Stamp Duty Rules

2nd September 2008: the stamp threshold was adjusted from £125,000 to £175,000 - this is the level at which the tax becomes payable. This was announced by the Chancellor Alistair Darling in attempt to boost the housing market following concerns of a looming recession and weeks of doubt over whether or not stamp duty should be reviewed. This additional relief was lost after 31 December 2009 and replaced by a limit of £250,000 for FIRST TIME BUYERS ONLY for 1 year

Normal Stamp Duty Land Tax Rates (note changes above)

Please note that the applicable rate of Stamp Duty Land Tax must be applied to the whole of the consideration paid to acquire the land / buildings

Land Transactions with an effective date on or after 23rd March 2006

Rate Residential land in disadvantaged areas Non-residential in disadvantaged areas All other land in the UK - Residential All other land in the UK - Non-residential
Zero <£150,001 <£150,001 <£125,001 <£150,001
1% >£150,000
<£250,001
>£150,000
<£250,001
>£125,000
<£250,001
>£150,000
<£250,000
3% >£250,000
<£500,001
>£250,000
<£500,001
>£250,000
<£500,000
>£250,000
<£500,000
4% >£500,000 >£500,000 >£500,000 >£500,000
5% >£1m >£1m >£1m >£1m

N.B. Disadvantaged Area Relief for non-residential land transactions is not available for non-residential land transactions with an effective date on or after 17 March 2005

However the relief is preserved for:

  • the completion of contracts entered into and substantially performed on or before 16 March 2005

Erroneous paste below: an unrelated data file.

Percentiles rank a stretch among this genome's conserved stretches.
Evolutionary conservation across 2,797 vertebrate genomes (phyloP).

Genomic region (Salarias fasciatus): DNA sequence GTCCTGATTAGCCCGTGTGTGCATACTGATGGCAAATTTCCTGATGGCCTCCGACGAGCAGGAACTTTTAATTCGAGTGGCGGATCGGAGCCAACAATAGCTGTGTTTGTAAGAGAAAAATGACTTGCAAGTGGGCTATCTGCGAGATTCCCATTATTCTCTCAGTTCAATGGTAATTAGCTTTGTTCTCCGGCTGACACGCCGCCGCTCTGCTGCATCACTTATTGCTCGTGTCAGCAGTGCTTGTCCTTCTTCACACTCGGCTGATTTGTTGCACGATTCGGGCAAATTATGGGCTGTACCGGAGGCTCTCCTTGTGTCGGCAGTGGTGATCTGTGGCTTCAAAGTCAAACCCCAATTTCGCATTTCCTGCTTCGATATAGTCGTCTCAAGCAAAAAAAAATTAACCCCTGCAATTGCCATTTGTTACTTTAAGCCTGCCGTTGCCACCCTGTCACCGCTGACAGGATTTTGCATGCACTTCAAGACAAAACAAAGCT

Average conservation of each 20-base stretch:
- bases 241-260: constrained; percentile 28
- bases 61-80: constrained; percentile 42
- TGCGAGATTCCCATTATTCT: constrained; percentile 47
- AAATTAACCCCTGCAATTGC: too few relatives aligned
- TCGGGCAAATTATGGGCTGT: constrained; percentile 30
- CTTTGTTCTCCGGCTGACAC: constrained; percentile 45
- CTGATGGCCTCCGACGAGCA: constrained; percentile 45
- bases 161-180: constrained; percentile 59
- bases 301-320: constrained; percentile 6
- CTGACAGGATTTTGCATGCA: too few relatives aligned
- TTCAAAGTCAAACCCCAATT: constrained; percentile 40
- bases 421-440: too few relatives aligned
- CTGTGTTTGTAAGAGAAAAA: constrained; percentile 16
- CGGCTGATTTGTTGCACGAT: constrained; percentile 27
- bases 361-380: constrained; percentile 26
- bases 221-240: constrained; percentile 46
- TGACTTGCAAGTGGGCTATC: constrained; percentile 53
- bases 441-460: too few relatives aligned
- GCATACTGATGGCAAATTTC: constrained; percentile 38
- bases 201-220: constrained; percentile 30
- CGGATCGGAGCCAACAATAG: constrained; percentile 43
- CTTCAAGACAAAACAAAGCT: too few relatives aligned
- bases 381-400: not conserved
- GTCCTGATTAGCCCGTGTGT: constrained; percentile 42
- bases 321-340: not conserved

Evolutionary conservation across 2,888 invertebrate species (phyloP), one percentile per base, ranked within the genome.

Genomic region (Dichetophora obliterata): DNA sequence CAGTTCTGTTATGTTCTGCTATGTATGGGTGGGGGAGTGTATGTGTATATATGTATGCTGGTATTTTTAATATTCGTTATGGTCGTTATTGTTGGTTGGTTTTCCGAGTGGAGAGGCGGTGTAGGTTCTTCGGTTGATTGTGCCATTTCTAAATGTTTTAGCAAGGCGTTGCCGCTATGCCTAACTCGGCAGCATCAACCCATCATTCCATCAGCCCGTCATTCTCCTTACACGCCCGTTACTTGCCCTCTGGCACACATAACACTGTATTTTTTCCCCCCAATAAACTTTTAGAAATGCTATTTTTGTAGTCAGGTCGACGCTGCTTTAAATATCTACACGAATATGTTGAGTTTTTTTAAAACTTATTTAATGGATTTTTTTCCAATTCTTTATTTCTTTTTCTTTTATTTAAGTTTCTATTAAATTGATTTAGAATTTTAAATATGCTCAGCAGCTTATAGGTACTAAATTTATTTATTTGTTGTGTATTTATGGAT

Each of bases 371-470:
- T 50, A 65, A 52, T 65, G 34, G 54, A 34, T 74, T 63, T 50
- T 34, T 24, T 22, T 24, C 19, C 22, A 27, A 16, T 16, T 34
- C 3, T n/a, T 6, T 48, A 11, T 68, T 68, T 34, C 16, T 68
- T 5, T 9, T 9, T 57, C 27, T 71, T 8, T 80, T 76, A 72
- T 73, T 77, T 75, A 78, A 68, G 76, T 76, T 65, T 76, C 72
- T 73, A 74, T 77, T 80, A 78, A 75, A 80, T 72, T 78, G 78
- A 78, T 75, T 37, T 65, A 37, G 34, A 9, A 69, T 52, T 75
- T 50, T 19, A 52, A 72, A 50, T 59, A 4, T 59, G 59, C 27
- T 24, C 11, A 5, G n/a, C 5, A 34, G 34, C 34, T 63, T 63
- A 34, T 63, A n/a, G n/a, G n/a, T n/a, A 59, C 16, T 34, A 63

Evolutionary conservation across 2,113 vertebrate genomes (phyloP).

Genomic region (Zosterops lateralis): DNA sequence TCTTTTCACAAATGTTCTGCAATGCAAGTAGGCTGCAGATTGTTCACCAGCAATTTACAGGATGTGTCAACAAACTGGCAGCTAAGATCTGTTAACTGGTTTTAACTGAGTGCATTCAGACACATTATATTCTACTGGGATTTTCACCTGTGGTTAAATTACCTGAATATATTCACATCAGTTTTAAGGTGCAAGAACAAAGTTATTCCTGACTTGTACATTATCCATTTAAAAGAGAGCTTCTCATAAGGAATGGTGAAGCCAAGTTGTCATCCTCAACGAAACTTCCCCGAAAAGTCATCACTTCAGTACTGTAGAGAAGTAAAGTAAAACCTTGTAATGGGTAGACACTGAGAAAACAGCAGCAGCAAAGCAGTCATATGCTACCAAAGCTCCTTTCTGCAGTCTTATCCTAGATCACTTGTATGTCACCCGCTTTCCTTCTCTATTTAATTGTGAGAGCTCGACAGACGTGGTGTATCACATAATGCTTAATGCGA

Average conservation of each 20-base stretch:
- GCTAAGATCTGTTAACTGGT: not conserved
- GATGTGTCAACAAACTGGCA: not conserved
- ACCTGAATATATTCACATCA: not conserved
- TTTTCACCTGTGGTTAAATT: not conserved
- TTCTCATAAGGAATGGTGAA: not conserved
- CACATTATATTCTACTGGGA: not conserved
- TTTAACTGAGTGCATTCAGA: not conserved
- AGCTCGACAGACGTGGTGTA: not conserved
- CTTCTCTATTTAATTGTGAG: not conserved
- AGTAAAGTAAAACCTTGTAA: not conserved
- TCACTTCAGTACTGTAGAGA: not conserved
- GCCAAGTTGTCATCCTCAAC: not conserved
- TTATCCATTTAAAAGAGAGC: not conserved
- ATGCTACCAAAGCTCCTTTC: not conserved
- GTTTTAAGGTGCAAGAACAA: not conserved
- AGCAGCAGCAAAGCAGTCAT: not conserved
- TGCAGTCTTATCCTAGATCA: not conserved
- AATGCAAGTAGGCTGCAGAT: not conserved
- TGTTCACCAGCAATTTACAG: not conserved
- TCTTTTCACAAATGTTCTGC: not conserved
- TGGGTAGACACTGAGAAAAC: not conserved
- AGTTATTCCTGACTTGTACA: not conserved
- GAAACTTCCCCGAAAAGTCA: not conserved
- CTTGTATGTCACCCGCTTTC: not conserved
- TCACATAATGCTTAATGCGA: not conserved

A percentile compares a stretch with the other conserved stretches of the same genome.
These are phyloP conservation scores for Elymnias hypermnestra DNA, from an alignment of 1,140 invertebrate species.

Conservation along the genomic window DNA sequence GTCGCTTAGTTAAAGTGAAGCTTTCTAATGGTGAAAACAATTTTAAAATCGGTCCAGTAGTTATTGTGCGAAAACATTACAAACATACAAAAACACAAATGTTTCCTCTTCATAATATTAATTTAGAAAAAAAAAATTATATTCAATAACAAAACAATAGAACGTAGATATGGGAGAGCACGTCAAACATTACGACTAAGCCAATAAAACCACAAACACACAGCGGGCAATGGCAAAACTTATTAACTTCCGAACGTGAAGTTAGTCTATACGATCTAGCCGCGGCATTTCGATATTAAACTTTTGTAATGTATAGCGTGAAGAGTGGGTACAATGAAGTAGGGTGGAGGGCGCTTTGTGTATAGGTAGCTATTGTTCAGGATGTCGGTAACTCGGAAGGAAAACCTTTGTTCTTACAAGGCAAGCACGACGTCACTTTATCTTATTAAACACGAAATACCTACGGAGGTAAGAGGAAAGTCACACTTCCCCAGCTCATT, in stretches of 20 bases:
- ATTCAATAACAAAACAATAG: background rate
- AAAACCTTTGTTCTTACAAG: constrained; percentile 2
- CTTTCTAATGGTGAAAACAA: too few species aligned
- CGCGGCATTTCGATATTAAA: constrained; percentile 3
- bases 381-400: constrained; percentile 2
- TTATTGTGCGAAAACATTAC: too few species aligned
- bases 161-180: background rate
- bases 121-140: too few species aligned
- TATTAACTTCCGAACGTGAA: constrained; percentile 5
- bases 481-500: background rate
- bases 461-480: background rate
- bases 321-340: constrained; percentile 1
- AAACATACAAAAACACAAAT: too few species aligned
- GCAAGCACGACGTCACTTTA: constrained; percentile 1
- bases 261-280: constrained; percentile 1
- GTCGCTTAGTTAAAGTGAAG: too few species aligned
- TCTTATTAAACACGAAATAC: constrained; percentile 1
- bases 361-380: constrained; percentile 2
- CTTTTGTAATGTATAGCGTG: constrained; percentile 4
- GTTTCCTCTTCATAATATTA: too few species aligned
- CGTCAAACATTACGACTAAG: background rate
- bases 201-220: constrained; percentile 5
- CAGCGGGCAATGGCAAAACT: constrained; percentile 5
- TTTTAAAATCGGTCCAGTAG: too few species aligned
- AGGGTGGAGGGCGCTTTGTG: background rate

• the completion or substantial performance of other contracts entered into on or before 16 March 2005, provided that there is no variation or assignment of the contract or sub-sale of the property after 16 March 2005 and that the transaction is not in consequence of the exercise after 16 March 2005 of an option or right of pre-emption.

 

New leases (lease duty) : Duty on Rent

Rate Net present value of rent -
Residential
Net present value of rent -
Non-residential
Zero £0 - £125,000 £0 - £150,000
1% Over £125,000 Over £150,000


Please note that when calculating duty payable on the 'NPV' (Net Present Value) of leases, you must reduce your 'NPV' calculation by the following before applying the 1% rate

  • Residential - £125,000
  • Non-Residential - £150,000

Properties in disadvantaged areas benefit from stamp duty relief. A list of areas can be found here Disadvantaged Areas

Frequently asked stamp duty questions

Q. I own a house jointly with my partner and we are splitting up, do I have to pay stamp duty?

You may have to. If you are taking over the house the Inland Revenue will take account of any money you are paying your partner for their share plus the amount of the additional mortgage you are taking on. For instance if you are paying £30,000 and you have a joint mortgage for £100,000 the Inland Revenue will work out duty on half the mortgage (£50,000) plus £30,000, making £80,000 so you will pay £800 stamp duty.

If you are getting divorced and the property is being transferred because of this, you will not have to pay any duty. You will need to add a clause to the stamp duty document stating that "I hereby certify that this document it is exempt under category H in the schedule to the Stamp Duty exempt instruments regulations 1987".

Q. I am transferring half my house to someone as a gift, do they have to pay duty?

If there is a mortgage on the property the Inland Revenue will take duty on half the mortgage debt. If this is less than £125,000 no duty will be payable.

If there is no mortgage debt the transaction will be exempt under category L in the 1987 exempt instrument regulation and there is nothing to pay.

Exemptions in certain areas of the UK are available